STIRPICULTURE - If a child was desired-and allowed- a Eugenics program was used so that only the best children would be bred. These concepts of creating a perfect world had not been expounded since Plato's Republic. Stripiculture is derived from the principle of eugenics, attempts to improve hereditary qualities through selective breeding. Noyes encouraged the most spiritually ascended followers to mate with each other in order to produce the most spiritual offspring. The mating of certain individuals tended to create special love between members and caused tension among members.
MUTUAL CRITICISM - In Mutual Criticism, each member of the community that was being reprimanded was taken in front of either a committee or sometimes the whole community to be criticized for their action. Meetings would be held in which all members, including the spiritual ascendants could be criticized by anyone in the community. The criticisms were usually directed toward the "member's bad traits (those thoughts or acts that detracted from family unity), and an individual could be put through a shameful, humiliating experience. Only Noyes himself was not subjected to mutual criticism because he believed a group should not criticize its leader.
CONFESSION - The members of the community, according to Noyes, were sinless after conversion, so no confession would be needed.
REGENERATION - That Christ's death was not for the sins of man, but was the first blow to Satan. But that by believing in the death of Christ, one was released from sin, because Christ destroyed the central cause of sin. By believing then, one is regenerated (Whitworth 101-102).
REVELATION - Noyes never said that he received special revelation, though he did have some twisted interpretations. Noyes once wrote an article in "The Berean" and emphasized the credibility of scripture and denounced those who denied the validity and relevance of scripture.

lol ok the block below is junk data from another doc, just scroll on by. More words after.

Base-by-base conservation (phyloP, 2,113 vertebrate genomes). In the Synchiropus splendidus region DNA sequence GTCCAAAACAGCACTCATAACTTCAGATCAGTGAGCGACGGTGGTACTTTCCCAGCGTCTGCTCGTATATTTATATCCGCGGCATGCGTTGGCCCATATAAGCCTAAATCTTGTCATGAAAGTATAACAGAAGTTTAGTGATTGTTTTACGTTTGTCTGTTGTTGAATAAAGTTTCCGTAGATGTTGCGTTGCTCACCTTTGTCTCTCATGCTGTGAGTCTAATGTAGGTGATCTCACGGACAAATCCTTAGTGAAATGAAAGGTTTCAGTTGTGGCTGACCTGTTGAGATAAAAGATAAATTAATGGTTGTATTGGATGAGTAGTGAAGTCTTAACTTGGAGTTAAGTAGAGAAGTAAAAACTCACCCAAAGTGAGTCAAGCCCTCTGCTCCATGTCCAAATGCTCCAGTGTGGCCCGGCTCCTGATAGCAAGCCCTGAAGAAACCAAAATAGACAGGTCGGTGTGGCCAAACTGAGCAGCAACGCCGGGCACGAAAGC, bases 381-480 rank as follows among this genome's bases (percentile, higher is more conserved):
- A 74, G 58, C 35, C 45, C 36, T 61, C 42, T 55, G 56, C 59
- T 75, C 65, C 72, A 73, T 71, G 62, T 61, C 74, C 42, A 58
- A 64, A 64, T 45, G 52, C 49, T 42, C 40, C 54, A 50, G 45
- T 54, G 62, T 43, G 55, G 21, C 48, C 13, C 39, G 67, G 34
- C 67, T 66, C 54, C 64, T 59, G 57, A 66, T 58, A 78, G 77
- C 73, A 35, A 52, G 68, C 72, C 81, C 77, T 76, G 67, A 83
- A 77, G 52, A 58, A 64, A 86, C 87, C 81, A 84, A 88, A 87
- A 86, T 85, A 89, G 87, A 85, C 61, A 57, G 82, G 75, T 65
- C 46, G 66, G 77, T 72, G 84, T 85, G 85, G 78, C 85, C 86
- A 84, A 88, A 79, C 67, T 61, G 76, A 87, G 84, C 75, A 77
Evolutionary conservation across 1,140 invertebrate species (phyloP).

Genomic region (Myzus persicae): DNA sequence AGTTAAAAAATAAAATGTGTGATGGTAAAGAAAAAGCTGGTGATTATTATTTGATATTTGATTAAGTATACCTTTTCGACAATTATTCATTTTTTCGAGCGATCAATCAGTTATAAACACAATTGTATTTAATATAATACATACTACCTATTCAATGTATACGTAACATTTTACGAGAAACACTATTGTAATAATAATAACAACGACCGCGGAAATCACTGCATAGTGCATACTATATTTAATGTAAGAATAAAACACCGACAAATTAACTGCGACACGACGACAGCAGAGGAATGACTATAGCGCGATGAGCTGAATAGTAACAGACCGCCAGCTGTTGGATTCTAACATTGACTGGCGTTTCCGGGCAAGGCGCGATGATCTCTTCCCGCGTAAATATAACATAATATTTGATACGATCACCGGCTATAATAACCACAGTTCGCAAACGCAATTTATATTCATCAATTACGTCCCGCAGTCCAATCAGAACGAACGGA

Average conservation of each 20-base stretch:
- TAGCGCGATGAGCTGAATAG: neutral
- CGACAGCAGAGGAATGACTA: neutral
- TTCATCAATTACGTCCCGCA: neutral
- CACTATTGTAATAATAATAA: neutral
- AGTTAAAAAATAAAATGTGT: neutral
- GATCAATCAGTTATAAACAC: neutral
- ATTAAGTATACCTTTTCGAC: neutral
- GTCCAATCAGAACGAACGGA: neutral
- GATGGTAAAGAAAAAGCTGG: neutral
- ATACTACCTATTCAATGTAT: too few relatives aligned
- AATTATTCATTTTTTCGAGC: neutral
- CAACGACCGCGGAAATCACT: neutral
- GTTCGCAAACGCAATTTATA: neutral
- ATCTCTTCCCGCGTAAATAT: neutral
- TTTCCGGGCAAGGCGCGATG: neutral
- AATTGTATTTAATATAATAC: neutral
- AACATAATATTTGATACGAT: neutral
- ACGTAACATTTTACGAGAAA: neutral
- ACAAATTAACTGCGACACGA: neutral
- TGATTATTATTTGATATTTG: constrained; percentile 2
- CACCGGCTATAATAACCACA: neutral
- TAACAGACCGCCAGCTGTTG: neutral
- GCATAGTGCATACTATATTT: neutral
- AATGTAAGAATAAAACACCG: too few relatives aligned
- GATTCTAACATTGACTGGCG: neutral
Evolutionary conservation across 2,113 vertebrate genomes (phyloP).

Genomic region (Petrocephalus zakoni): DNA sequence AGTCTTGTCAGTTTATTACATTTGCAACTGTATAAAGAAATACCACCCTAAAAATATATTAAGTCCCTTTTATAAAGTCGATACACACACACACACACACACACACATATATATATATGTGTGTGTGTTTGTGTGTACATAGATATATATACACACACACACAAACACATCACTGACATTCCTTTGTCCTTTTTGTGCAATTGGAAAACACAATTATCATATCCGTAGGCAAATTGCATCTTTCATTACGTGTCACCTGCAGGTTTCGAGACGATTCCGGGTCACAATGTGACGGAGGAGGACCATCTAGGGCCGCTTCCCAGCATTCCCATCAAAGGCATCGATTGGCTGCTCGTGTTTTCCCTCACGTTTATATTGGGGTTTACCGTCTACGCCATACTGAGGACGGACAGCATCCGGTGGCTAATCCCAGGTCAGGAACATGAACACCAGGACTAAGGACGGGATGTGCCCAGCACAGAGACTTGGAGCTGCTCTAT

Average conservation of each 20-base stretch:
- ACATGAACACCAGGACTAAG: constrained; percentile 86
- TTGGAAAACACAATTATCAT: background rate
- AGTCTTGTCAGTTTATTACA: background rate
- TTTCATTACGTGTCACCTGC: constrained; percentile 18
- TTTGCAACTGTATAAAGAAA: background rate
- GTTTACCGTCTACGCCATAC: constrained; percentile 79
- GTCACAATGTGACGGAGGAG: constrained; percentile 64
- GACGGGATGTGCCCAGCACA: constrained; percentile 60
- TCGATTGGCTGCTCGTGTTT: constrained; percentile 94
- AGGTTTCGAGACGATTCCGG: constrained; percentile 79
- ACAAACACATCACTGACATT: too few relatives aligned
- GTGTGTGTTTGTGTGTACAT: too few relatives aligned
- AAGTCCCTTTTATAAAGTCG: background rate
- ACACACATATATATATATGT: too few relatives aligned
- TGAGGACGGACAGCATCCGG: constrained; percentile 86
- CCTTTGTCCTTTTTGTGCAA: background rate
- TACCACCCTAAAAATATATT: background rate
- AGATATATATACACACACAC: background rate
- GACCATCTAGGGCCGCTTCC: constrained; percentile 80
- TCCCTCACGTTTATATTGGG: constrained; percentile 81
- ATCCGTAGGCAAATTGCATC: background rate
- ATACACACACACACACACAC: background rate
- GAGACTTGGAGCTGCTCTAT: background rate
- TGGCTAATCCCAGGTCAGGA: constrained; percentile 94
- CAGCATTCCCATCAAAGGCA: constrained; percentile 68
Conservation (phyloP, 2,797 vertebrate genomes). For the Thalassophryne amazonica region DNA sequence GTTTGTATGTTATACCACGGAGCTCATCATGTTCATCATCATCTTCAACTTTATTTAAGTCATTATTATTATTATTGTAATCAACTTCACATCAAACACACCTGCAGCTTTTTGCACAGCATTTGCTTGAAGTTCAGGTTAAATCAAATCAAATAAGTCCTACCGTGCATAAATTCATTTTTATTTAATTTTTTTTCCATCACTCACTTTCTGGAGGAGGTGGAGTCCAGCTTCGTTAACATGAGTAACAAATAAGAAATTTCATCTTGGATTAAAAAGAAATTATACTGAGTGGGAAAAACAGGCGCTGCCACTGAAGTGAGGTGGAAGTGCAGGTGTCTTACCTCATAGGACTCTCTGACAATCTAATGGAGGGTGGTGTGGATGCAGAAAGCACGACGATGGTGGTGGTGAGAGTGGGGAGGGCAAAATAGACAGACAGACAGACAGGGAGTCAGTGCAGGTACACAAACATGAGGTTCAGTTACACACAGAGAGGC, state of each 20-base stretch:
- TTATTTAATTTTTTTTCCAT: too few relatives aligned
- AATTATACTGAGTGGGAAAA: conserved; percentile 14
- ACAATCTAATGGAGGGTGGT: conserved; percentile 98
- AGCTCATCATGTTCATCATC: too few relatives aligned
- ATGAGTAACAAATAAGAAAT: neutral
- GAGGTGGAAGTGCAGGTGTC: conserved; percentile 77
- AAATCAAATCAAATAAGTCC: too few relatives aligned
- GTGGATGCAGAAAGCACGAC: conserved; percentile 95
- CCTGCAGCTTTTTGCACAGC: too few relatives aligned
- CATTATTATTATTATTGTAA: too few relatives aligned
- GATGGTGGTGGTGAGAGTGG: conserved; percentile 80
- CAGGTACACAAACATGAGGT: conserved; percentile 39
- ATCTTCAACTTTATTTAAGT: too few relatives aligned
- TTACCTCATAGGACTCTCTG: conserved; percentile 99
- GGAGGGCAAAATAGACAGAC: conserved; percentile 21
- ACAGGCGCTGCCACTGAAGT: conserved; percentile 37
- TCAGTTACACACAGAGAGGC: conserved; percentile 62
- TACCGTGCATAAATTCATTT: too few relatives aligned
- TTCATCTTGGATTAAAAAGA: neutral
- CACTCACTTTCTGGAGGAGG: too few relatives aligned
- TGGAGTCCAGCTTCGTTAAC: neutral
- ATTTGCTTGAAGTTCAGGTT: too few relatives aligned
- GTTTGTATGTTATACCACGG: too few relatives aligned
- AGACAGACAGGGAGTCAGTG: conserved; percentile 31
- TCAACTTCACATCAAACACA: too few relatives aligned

MILLENNIAL KINGDOM - That the Millennial Kingdom had been introduced in A.D. 70 at which time Noyes thought Christ had made His Second Coming (Hudson 186).
SOURCES AND LINKS:
This piece – the second half of an article written by Randall Hillebrand – gives an excellent overview of the Oneida Community, from its history and inception to the eventual breakup. The article also details the group's major beliefs and principles.
Research at Syracuse University
Various original texts and photos are available here:
The Oneida Bibliography, maintained by Syracuse University, is an extensive bibliographical collection of Oneida Community materials. It has links and information to various publications ranging from books, pamphlets, and even articles by John Humphrey Noyes himself. It is a great starting point for finding the wealth of information available on the Community. The Foreward for this site, written by Nelson Blake, gives a good history of the movement.
Religious experience of John Humphrey Noyes : founder of the Oneida Community
Oneida Community Photos
This site, maintained at Howard University, is similar to the above bibliography. A short, basic introduction is followed by a typical listing of print sources relating to the Community. Also contains some interesting links to other University collections, etc.
This is the official site of Oneida, Limited, the corporation that was formed after the breakup of the community. Although this site has no real historical significance, it is a reminder of what the Oneida Community has become in today's modern age.